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Eastern equine encephalitis kills Massachusetts; The second death in the state this year



A second Massachusetts man died of Eastern Equine Encephalitis (EEE), a rare virus that causes brain infections, making it the tenth reported case in the state this year, according to the Massachusetts Department of Public Health.

James Longert, of Freetown, south of Boston, died last week, Boston 25 reported. and he later succumbed to the devastating virus, WCVB reported.

His wife, Diane Balestraci, said at the exit that he was in a coma until Monday before he died on Thursday. She described her husband as a "wonderful man."

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965453007] added you. [19659003] She said she suspected that an infected mosquito had bitten her husband in their backyard, where Longworth enjoyed working in the yard in his spare time.

Because of fears of a hearth, many Massachusetts communities have canceled outdoor activities from dusk to dawn, according to Mass.gov.

About 35 communities are at critical risk, 40 are at high risk and 128 are at moderate risk for EEE in Massachusetts, according to the state's website.

In addition to the 10 human cases of EEE virus reported this season in Massachusetts, officials report eight cases of the virus in animals – seven horses and a goat.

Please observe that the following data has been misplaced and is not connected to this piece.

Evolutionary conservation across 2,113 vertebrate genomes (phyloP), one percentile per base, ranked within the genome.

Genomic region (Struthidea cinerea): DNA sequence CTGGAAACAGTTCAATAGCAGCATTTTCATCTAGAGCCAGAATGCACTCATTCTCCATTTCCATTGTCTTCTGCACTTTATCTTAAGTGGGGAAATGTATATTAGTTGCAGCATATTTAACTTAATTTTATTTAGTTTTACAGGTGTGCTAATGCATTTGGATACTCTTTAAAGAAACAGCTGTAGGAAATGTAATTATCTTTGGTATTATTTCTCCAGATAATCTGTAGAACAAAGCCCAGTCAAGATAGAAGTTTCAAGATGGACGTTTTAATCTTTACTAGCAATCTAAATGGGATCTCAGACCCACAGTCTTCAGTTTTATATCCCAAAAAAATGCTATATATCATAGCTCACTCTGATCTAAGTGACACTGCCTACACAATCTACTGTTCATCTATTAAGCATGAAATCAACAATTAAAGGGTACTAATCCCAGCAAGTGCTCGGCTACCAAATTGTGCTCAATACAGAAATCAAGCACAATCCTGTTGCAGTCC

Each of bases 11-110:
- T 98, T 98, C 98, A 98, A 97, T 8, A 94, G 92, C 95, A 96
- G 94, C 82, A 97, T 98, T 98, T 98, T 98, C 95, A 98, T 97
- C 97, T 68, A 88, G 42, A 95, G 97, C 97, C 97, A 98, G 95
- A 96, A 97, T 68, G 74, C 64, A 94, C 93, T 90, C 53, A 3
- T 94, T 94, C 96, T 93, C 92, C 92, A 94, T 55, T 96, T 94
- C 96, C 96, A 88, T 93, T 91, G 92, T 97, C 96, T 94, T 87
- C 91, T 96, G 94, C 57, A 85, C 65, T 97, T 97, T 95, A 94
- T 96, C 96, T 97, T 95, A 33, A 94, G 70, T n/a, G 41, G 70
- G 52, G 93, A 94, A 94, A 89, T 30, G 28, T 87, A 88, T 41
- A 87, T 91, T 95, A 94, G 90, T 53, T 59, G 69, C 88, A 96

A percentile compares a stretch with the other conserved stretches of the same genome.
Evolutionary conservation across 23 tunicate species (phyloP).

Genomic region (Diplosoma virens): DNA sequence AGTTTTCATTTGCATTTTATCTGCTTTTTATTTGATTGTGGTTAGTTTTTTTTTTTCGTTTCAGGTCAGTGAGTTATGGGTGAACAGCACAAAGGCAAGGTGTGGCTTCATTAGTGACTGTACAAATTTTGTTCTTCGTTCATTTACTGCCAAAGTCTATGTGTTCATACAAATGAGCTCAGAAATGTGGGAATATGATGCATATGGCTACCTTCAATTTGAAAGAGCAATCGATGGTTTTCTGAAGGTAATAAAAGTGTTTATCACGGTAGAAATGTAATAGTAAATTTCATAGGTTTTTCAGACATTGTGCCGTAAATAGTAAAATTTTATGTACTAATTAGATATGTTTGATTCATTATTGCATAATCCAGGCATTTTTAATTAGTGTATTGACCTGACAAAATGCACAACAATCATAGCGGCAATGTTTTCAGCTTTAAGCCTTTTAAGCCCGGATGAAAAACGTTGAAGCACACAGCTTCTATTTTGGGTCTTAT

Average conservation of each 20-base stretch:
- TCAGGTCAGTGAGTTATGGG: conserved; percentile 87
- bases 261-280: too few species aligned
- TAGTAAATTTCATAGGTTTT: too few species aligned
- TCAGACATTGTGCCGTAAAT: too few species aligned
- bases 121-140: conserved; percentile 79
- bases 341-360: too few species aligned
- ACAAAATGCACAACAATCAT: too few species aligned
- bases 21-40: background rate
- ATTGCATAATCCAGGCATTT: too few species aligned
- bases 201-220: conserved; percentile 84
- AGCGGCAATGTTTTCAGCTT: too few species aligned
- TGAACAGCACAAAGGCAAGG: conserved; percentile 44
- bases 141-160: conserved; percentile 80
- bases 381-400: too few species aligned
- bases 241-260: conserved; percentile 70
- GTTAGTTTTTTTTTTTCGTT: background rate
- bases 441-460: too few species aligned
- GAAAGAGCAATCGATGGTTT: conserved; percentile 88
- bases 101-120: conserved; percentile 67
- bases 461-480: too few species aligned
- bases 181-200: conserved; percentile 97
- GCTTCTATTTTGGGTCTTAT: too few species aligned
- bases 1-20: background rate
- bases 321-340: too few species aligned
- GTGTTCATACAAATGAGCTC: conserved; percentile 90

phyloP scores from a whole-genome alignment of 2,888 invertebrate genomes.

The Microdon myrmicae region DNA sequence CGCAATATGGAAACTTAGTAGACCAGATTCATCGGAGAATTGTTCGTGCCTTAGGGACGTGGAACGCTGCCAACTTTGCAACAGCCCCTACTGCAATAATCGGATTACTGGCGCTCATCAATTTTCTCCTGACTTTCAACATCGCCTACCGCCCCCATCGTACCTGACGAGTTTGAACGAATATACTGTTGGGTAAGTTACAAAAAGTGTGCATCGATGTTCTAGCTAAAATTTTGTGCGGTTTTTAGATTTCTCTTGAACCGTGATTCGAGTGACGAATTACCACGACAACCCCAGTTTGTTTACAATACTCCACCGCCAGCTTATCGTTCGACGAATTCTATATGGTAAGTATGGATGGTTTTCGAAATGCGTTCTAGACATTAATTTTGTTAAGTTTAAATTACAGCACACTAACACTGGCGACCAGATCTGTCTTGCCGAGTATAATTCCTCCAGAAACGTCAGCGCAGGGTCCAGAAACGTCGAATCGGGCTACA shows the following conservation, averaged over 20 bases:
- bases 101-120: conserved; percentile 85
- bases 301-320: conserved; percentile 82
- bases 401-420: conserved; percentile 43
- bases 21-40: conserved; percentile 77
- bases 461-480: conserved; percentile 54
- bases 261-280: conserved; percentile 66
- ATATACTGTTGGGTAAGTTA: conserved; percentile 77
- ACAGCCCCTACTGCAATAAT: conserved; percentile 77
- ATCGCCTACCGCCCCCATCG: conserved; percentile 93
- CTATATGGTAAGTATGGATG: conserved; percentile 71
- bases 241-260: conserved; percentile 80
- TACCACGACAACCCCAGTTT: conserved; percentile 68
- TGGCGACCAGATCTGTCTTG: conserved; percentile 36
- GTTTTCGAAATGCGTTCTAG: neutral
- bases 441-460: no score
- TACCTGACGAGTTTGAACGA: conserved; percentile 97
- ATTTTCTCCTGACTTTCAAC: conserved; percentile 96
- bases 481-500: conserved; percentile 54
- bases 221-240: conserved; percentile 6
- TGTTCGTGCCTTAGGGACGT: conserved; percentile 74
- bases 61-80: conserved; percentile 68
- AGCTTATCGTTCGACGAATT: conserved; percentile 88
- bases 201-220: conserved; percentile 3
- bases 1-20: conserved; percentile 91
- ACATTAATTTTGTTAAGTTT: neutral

To combat the virus, the Massachusetts Department of Agricultural Resources (MDAR) has ordered aerial spraying for the mosque itos and will continue to do so over the weekend in parts of Bristol and Plymouth counties, according to the Massachusetts Department of Public Health.

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"We continue to emphasize the need for people to protect themselves from biting, bitten". "The unusually warm weather expected this weekend will increase outdoor activity among humans and mosquitoes. It is absolutely important that people take steps to avoid being bitten by a mosquito. ”

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In addition to Massachusetts, there have been reports of EEE cases in Rhode Island, Connecticut, New Jersey, North Carolina and Michigan this year.

Health officials said people under the age of 15 would be at "particularly" risk for the virus. No treatment was found and one-third of the cases died, with many suffering brain damage thereafter, according to the CDC.

The Associated Press contributed to this report.


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